Increasing the number of units the reps have to sell requires them to pursue more leads and minimize repetitive and time-consuming tasks. It is why you should consider going in for sales automation so that reps have more time to spend with prospects and work towards hitting sales targets.
Sales revenue refers to the total money earned after the sales of a product or service. When you assign a rep the goal to increase their sales revenue, it is a clear goal and one that you can also measure as the head of the sales team. You can be specified by setting a target of increasing sales revenue by 20% in the last quarter of the year.
A company’s revenue is the basis of its existence, and increasing revenue is an important sales goal. As it can be challenging, you have to create manageable activity goals for reps to find the larger goal relatively achievable.
For instance, it would be ideal to decide upon the number of demos they have to arrange in a week or the number of phone calls each of them has to make daily to achieve the goal.
Customer churn rate refers to the number of customers who bid goodbye to your business within a specific period. A sales goal can bring down the customer churn rate to less than 1% in a month.
For a software company that deals in SaaS products based on subscription, the churn rate matters a lot and directly impacts the growth of the business. Though there can be various types of churns, and two of them are the following,
Account churn – It occurs when customers leave when they cannot get value from the product they subscribed for. If this type of churn is high, it means the sales team is targeting the prospects who don’t need your product.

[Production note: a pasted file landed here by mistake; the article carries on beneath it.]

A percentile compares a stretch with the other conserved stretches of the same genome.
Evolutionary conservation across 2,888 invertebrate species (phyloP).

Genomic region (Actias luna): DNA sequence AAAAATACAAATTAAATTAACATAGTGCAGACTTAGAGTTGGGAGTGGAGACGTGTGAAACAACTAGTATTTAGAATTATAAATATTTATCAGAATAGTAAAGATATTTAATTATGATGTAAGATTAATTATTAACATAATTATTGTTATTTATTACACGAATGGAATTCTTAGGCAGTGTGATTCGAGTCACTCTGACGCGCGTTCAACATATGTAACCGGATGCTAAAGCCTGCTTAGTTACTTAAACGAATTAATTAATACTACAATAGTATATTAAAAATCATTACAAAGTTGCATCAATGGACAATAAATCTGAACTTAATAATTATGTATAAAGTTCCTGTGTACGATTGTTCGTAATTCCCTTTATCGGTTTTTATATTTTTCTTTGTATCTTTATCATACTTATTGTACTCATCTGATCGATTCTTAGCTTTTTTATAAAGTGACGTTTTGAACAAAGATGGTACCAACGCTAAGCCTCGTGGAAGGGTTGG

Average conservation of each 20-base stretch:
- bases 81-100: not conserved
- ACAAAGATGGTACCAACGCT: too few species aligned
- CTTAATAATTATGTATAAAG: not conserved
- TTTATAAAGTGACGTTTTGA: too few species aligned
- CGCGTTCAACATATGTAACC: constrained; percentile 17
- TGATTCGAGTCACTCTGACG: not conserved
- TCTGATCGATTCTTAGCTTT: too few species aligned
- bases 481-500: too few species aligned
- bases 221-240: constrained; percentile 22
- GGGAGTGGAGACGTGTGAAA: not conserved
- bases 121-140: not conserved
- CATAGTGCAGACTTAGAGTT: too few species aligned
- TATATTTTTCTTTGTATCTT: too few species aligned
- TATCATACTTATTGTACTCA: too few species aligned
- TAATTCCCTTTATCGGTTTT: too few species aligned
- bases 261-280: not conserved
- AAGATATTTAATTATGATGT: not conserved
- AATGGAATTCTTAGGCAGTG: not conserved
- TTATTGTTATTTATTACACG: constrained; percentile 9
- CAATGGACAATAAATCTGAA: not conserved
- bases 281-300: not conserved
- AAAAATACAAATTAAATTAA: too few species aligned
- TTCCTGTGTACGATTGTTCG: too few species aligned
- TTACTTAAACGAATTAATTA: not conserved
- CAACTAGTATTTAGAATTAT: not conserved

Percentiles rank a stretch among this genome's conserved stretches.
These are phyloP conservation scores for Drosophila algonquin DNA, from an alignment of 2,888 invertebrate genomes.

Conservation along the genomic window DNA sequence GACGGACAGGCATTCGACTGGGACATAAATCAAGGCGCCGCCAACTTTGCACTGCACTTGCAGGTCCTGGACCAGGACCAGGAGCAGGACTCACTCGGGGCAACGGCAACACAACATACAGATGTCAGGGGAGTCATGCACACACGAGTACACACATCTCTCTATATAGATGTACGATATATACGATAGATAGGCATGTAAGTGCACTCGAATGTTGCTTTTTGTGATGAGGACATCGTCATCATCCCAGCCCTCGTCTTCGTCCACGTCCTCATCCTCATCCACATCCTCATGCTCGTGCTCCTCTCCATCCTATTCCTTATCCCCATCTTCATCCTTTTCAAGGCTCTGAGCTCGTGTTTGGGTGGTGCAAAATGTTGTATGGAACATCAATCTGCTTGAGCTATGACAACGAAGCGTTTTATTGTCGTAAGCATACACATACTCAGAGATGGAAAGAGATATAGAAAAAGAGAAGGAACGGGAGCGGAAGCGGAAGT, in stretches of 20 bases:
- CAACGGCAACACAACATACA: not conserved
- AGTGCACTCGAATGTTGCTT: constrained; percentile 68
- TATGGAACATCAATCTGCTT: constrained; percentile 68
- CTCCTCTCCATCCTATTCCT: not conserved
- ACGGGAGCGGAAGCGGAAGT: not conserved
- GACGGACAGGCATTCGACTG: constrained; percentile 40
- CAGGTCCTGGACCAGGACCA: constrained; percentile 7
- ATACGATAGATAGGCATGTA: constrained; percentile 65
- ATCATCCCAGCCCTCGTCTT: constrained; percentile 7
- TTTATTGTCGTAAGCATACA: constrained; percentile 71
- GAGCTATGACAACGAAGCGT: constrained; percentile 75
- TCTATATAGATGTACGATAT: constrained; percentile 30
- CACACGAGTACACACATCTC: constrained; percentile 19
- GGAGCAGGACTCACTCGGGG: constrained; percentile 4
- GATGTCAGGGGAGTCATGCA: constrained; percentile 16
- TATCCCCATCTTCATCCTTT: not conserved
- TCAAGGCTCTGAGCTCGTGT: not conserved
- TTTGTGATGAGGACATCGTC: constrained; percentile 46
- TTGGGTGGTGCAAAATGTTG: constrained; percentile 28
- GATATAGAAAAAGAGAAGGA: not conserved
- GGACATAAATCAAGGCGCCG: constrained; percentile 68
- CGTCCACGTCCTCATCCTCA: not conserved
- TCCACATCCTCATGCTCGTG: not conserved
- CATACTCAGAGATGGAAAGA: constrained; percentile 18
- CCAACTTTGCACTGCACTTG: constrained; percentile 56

User churn – This churn has a connection with your product. The product packages may not have the right features. You have to work with the concerned department to set things straight here.
This sales goal has an impact on various aspects of the company and is quite important. A common sales goal can be – Reduce the customer acquisition cost by 5%.
To achieve this goal, you have to find out where your maximum expenditure is and whether you are targeting the prospects that are difficult to reach. You have to change your approach and target those who are easy to reach out to and are likely to convert.
The cycle time refers to the time taken by a rep to find a lead and close the deal. The sales cycle varies from one industry to another and depends on the deal size. It can range from weeks to months based on what you are selling.
By reducing the sales cycle, sales reps can close deals faster. A sales goal example can be – ‘Reduce cycle time by 5%’ and to achieve this goal, focus on research in the starting stage of the sales cycle so that you don’t knock at the wrong door and engage with uninterested prospects. Automating the sales process will be helpful to a great extent in reducing the length of the sales cycle as your sales reps will have more at hand to focus on selling.
The above are just a few sales goal examples. There can be many more.
Measuring your sales goals matters a lot as recording progress can help you understand where you stand. It would be futile to set goals when you do not monitor them.
When there are tools to help you with tedious tasks, you should consider using them. It would be better to focus on making sales than spending your time creating reports. Try to invest in a platform that helps make your job easier.
Data is important regardless of the size of your organization. Analyzing data will benefit you as you will be able to set more accurate goals when you gather more data. Again, it would be better to use a tool here, as automation will save a lot of time.
When you have information at hand, try your best to strategize your goal. If you find it tough to interpret data on your own, you can hire an expert. However, turning to a tool that uses artificial intelligence to help you out is another good option.
To get the desired outcomes, you have to start setting the right goals, which holds good for areas beyond sales. Most often, sales reps feel motivated when they have realistic goals in front of them. Sales goals usually aim at improving the bottom line of the company, but the right kind of goals also help improve salespeople’s skills and shape them into more capable sellers.